Consultant could assist town to determine what folks want

By Wayne E. Rivet

Staff Writer

What is the heart and soul of Bridgton?

As the town wades through a variety of issues associated with growth — from updating ordinances to developing a deeper land use guideline to addressing infrastructure improvements (Rec Center to public sewage system) — two questions that should be asked are, “What do folks really want?” and “What do folks really think?”

One avenue to initiate a “positive disruptive force” is to follow the Community Heart & Soul program, developed by the Orton Family Foundation.

Jane Lafleur, formerly director of Friends of Midcoast Maine and now at Lift 360 in Portland, recently spoke to Bridgton selectmen about the Heart & Soul approach and whether the town might be interested in either hiring her as a coordinator or coach.

“Lyman Orton cares deeply about small towns,” Lafleur said, explaining why he decided to develop Heart & Soul, which is based on the simple premise “guided by what matters most.”

Orton started the program when his hometown of Weston, Vt. was rocked by an unexpected proposal — to create an African animal amusement park a few miles north of the village at 2,000 feet on the side of a mountain.

A member of the Planning Commission, Orton and others spent many late nights working out details and selling a new town plan to residents at hearings.

Planners never anticipated an amusement park coming to town. Residents were split over the idea.

“Seemingly overnight, the town was divided over the park. That scrap left enemies and hard feelings that took many more years to heal than the scars on the mountain did after the park was eventually approved, built and then went bust,” Orton said. “This experience shaped my thinking. It led me to develop Community Heart & Soul: Guided by What Matters Most.”

In an age where fewer people tend to stay home rather than attend selectmen, planning board or even annual town meetings, Lafleur says Heart & Soul pushes for more community involvement, which then lends to greater public input regarding the shaping of a community.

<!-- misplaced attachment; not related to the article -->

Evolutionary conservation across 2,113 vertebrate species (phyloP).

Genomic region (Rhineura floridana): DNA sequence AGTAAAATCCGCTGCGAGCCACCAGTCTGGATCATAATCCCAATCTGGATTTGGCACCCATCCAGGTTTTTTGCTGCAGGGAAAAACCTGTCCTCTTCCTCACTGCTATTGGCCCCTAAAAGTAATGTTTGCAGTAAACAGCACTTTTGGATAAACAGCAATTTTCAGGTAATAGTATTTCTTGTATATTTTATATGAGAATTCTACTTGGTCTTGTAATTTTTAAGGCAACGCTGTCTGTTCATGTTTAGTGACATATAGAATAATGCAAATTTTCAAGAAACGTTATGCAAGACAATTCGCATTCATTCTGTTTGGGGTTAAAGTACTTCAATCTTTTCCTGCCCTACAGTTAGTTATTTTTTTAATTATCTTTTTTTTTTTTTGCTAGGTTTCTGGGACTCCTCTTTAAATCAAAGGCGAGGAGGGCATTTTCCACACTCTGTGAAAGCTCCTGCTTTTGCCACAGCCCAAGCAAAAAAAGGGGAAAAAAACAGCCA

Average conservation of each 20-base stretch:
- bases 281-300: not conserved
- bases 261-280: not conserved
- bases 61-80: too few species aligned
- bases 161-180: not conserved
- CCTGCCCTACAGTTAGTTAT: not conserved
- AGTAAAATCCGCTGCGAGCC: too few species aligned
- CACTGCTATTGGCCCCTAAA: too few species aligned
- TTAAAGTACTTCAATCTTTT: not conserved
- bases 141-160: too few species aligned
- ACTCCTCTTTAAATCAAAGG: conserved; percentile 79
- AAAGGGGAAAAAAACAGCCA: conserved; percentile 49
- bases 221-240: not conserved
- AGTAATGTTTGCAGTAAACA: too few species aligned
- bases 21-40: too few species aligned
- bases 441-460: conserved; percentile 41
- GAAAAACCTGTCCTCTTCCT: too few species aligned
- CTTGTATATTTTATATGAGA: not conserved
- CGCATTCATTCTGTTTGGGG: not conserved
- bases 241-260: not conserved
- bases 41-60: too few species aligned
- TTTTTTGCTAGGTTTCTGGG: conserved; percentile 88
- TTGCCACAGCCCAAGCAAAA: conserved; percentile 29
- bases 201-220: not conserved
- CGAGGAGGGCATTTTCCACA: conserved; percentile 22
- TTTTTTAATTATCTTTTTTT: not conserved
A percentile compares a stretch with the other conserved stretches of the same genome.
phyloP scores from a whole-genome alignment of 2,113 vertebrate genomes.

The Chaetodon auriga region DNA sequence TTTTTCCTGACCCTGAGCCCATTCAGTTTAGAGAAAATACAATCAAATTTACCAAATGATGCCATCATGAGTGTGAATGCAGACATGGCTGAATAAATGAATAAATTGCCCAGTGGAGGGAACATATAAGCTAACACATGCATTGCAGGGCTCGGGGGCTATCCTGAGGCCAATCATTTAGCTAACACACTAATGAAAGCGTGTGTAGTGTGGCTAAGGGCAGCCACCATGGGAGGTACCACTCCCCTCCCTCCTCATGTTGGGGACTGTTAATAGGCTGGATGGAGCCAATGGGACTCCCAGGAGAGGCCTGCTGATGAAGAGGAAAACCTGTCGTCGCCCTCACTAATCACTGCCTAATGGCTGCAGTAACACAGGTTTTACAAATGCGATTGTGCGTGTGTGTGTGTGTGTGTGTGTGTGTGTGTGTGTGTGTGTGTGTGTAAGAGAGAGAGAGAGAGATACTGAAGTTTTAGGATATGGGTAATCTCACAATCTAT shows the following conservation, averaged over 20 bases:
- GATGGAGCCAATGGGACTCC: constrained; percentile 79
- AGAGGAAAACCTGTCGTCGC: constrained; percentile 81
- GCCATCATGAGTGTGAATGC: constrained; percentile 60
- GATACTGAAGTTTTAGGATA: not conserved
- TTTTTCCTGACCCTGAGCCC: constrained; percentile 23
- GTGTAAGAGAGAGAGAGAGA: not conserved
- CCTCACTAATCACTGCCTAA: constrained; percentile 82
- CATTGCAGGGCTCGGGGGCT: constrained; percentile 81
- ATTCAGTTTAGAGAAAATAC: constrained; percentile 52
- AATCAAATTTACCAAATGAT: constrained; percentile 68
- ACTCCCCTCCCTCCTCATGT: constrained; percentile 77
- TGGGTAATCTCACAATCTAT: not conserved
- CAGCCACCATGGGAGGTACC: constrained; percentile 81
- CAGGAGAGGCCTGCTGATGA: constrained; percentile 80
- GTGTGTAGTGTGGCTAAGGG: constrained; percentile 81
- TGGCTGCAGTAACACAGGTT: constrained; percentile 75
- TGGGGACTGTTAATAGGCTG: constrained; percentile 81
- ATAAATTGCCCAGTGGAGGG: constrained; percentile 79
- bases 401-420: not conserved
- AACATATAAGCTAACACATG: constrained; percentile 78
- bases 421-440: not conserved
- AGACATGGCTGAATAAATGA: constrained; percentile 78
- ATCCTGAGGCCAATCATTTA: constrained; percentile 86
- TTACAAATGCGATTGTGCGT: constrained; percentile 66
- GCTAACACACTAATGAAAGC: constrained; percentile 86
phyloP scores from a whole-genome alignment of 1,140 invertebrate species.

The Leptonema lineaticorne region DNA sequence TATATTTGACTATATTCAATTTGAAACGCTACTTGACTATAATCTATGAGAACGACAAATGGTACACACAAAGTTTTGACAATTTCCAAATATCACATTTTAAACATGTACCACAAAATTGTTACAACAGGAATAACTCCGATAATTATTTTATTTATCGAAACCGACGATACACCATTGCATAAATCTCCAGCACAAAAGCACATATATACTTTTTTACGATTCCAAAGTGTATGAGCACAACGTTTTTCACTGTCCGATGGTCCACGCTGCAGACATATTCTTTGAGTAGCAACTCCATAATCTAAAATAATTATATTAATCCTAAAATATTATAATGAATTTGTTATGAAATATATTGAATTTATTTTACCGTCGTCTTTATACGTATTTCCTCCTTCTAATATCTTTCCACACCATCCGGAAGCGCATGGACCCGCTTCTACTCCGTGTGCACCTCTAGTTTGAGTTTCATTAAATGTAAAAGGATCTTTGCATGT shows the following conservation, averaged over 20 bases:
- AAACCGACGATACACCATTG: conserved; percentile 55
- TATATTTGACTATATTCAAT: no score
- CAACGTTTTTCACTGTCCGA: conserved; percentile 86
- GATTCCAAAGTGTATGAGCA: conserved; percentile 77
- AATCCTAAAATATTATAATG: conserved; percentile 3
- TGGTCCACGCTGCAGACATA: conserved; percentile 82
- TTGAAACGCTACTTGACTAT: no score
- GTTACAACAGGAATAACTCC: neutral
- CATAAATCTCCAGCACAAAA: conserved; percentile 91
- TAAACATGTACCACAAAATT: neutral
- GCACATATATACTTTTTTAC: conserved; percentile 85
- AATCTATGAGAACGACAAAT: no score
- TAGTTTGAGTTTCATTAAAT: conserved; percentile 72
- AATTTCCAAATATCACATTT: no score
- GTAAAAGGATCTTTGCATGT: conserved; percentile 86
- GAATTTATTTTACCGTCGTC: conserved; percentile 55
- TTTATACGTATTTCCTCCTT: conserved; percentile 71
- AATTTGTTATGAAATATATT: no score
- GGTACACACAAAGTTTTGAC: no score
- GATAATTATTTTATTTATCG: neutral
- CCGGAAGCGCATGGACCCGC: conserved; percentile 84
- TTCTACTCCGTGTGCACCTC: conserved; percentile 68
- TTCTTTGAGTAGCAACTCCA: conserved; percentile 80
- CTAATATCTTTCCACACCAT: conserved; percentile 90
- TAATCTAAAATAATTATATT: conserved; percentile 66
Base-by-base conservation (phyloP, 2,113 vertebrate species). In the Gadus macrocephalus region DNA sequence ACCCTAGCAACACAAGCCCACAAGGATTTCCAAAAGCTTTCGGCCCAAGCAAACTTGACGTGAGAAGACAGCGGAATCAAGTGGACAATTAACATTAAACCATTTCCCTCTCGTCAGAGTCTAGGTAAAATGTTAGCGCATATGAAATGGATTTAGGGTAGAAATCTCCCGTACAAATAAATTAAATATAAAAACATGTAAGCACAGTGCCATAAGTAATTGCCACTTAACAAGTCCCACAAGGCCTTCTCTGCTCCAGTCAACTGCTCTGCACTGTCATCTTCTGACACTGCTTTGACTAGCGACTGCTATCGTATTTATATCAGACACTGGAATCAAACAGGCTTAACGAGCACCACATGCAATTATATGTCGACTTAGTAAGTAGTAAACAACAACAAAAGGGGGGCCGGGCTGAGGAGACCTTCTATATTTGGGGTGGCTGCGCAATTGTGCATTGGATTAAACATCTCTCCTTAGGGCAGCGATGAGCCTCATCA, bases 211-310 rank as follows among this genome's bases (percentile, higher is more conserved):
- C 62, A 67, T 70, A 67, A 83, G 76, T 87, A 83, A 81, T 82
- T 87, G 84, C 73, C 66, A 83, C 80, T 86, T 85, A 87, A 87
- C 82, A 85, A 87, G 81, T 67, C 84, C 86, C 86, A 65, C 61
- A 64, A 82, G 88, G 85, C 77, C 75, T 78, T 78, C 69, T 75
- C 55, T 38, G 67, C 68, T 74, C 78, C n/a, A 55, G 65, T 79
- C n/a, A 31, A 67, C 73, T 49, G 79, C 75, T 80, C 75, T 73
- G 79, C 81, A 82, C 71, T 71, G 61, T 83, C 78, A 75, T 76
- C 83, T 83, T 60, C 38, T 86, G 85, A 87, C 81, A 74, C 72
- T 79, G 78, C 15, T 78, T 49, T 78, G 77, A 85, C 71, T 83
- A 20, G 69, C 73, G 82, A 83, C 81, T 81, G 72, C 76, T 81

Do town officials know what the heart and soul of their community is? The way to find out, Lafleur said, is to determine what matters most to residents, especially as town officials embark on dramatic changes from zoning to high-profile projects.

Why did you come to this town?

What might make you leave?

What do you treasure in town?

And, is your neighborhood supporting and connected?

“When a community takes the time to get to know itself, it gains a sense of identity and purpose that informs decisions about its future,” Orton said.

These types of questions “get at those emotional connections that are important to the everyday lives of all residents. This process (of finding out what truly matters) results in community-wide agreement on a document that lays out those things that really matter most to the everyday lives of residents,” Orton said in his Heart & Soul field guide. “By engaging everybody with the inclusive focus on elements all residents have in common (‘we all live here’) rather than focusing on issues that divide residents, a town can come together to discover its common Heart & Soul and use that as a foundation on which to make decisions about the future.”

Bridgton is indeed at a crucial point of its transformation.

“Bridgton is on the cusp of major changes,” Town Manager Bob Peabody said. “Many development projects are moving forward, new businesses are opening, and we have large-scale improvement projects from the town in the process to support the development. We are also in the midst of a large zoning project for the whole town. All of this change at once often understandably sets a tone of fear of these changes conflicting with a positive response of a call to change.”

Peabody feels now may be an excellent time to revisit what townspeople wanted from its Comprehensive Plan, address changes and conflicts, and refocus on common ground.

Peabody has seen positive results achieved by Heart & Soul in other communities that Lafleur has aided (such as Bucksport, Bethel and Damariscotta).

“Their process appears to be working well for them to chart where their town is going in the future,” he said.

So, what is the Heart & Soul approach? The three principles include: involve everyone, focus on what matters, and play the long game (ensure that plans or ideas don’t just sit on a shelf, build ownership and commitment).

Lafleur told selectmen that she either works as a coordinator or coach, depending upon the degree of financial commitment a town is willing to make.

Orton suggests a two-year approach, with the price tag being in the $100,000–$120,000 for a coordinator, to $30,000 for a coach.

Some municipalities use the coach approach with Lafleur working with the town or city’s planner to implement the four-phase plan — lay the groundwork (develop partnerships, seek out volunteers, organize — two to three months), explore the community (six months, storytelling — find out what the community cares about the most and what it will take to make it a better place), make decisions (how to pull all the values together and make them work) and take action.

Selectmen asked the town manager to research the idea further, and bring back a recommendation at the board’s second meeting in October.

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